CHINA Evergrande Group shares continued a downward spiral on Tuesday to a four-year low, after a Chinese city halted sales at two residential projects and alleged the troubled developer did not properly use funds.
The developer's shares declined as much as 16 per cent in Hong Kong following a 16 per cent plunge a day earlier. Shares touched HK$6.91 after market open, the lowest level since March 2017. The stock rout has sent Evergrande shares far below its book value.
Hunan province's Shaoyang city took the action after the firm did not properly handle pre-sale funds and intentionally evaded supervision, said a statement posted on the local housing department's website.
Evergrande did not respond to a written request for comment.
The halt came as the company's stock and bond prices plunged Monday, with a creditor's successful demand to freeze some assets underscoring concern Evergrande may struggle to raise funds.
Residential sales are a key source of cash flow for the firm, which has been paring its borrowings and met a key debt metric required by regulators as of June 30. Evergrande collected 321 billion yuan (S$67.8 billion) of cash from sales activities in the first half of this year, it said in a July 1 statement.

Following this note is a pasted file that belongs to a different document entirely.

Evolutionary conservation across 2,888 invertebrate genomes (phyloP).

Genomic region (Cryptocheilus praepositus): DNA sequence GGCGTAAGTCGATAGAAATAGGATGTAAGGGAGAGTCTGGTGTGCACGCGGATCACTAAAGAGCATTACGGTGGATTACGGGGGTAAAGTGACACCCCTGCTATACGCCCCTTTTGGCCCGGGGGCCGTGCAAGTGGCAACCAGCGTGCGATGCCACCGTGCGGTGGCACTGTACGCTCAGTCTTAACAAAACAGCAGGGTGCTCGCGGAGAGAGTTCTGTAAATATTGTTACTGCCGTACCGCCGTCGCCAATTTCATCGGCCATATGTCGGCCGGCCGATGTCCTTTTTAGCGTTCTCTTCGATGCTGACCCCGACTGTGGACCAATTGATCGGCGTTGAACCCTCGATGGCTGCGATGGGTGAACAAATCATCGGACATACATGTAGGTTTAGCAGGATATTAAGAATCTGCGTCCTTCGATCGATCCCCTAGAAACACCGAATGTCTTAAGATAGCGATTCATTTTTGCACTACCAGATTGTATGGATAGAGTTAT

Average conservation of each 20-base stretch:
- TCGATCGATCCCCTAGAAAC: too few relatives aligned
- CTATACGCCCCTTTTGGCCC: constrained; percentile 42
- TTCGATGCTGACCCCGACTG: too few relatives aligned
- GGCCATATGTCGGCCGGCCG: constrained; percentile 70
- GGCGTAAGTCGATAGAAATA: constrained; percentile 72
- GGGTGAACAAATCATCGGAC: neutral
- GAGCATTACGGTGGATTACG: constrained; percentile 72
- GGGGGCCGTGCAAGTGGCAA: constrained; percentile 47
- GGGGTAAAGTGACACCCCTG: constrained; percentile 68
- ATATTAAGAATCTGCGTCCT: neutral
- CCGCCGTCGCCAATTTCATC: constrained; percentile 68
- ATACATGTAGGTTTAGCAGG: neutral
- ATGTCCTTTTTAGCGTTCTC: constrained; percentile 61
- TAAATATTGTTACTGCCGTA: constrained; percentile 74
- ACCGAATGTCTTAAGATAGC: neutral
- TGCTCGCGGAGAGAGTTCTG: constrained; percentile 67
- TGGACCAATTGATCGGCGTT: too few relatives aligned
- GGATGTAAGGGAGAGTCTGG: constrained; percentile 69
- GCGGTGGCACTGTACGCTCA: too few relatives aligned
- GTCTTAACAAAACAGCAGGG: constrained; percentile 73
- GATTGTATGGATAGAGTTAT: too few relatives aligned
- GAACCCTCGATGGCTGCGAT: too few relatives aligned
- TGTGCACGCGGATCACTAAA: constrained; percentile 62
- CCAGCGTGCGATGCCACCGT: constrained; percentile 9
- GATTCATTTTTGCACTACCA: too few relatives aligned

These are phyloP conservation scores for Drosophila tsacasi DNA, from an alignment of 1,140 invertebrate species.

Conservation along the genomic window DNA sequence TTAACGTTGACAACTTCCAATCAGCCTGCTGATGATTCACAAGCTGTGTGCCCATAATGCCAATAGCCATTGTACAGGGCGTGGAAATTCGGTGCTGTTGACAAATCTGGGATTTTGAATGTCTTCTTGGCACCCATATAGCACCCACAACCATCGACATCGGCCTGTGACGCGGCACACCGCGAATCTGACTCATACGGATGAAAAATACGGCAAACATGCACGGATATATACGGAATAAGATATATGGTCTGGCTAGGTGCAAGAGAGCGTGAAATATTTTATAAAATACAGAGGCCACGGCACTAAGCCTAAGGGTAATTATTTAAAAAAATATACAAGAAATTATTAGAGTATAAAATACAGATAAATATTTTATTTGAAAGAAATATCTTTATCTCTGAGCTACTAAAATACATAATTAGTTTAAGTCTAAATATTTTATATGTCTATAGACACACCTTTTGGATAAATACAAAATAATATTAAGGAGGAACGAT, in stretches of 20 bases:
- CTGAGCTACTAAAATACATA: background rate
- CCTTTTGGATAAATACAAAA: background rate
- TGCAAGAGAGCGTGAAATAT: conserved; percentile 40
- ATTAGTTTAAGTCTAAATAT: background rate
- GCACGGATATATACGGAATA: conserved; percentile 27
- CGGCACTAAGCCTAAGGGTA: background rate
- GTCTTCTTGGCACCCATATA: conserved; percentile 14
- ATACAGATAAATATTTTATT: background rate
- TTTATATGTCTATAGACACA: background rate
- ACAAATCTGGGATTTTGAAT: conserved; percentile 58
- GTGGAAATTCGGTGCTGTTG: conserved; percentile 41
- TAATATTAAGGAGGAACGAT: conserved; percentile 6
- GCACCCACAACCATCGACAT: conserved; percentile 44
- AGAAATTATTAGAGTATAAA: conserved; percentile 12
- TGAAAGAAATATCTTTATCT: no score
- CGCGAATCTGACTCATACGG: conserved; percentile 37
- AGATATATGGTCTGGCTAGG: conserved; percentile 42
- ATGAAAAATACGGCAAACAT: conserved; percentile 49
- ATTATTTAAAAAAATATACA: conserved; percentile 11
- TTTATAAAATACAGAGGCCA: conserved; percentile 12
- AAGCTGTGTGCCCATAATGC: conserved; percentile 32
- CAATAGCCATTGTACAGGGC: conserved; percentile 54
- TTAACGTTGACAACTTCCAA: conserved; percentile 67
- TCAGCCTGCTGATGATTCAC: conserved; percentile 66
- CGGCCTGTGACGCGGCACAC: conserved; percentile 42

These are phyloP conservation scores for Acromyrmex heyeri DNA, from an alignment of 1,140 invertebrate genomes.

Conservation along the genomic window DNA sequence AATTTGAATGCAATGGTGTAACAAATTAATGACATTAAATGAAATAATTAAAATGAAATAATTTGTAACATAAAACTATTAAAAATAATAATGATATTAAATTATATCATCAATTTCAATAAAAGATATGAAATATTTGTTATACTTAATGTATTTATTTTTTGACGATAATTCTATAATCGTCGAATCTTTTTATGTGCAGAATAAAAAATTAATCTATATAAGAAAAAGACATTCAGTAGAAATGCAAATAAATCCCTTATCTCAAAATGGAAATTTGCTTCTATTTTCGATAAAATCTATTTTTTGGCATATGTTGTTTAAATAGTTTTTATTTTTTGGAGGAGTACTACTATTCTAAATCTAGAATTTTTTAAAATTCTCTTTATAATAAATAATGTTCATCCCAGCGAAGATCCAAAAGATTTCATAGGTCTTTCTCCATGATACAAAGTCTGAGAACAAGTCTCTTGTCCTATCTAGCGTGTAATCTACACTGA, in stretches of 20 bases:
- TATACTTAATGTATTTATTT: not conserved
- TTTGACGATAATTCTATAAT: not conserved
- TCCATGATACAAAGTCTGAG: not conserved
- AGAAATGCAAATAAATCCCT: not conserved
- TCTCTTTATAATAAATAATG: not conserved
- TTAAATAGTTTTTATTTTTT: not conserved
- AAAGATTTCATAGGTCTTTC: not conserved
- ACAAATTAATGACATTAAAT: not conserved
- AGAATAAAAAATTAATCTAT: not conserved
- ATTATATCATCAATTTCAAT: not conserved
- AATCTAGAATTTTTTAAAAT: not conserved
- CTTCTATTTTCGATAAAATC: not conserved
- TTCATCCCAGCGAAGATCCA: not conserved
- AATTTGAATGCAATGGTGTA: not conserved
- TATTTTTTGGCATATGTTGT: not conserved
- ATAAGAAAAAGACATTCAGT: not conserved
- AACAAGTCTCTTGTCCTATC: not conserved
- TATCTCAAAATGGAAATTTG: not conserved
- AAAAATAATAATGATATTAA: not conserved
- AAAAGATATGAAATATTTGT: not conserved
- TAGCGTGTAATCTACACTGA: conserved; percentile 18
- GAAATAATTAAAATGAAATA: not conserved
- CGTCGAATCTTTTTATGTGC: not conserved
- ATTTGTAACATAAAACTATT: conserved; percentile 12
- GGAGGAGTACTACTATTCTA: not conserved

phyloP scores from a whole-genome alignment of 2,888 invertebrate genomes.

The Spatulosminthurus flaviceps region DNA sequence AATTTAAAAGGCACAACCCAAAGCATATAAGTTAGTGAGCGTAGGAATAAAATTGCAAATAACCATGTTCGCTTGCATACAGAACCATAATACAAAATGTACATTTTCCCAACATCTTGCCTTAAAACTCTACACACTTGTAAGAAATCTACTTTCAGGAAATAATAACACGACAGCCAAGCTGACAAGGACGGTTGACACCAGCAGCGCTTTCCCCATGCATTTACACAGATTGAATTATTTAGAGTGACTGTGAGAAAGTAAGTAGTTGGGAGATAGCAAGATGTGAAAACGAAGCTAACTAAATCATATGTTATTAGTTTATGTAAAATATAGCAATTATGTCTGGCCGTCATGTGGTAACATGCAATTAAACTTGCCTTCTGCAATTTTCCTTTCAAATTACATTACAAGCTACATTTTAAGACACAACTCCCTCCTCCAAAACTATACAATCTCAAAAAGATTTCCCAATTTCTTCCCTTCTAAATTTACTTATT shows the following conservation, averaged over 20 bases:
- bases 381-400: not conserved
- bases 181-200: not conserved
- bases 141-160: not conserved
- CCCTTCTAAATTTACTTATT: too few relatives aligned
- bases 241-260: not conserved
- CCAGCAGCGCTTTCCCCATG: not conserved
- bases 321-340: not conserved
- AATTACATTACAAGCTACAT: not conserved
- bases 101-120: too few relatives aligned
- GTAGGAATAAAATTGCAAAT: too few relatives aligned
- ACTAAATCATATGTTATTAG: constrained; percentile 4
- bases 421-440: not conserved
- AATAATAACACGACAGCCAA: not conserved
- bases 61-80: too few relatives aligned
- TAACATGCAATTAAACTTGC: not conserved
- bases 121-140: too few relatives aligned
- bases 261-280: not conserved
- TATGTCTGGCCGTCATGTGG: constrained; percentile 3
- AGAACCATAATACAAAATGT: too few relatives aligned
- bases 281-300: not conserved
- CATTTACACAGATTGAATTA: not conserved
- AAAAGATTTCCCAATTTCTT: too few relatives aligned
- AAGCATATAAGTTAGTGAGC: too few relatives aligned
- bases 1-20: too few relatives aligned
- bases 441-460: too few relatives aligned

Chinese developers sell residential properties before construction is completed, but are required to deposit funds from such sales in supervised bank accounts. That is to prevent cash-strapped builders from abandoning projects.
In one of the Shaoyang projects, Evergrande sold properties equivalent to 290 million yuan this year as of July 13, but only 106 million yuan was deposited in the escrow account, said the local government statement. It said that for another project, about 17 million yuan was deposited, versus 238 million yuan of sales.
Local authorities repeatedly asked the company to rectify its action, noted the statement, but Evergrande allegedly failed to correct alleged wrongdoings.
The sales halt lasts until Oct 13, the statement said, and Evergrande cannot use funds currently deposited in supervised bank accounts. BLOOMBERG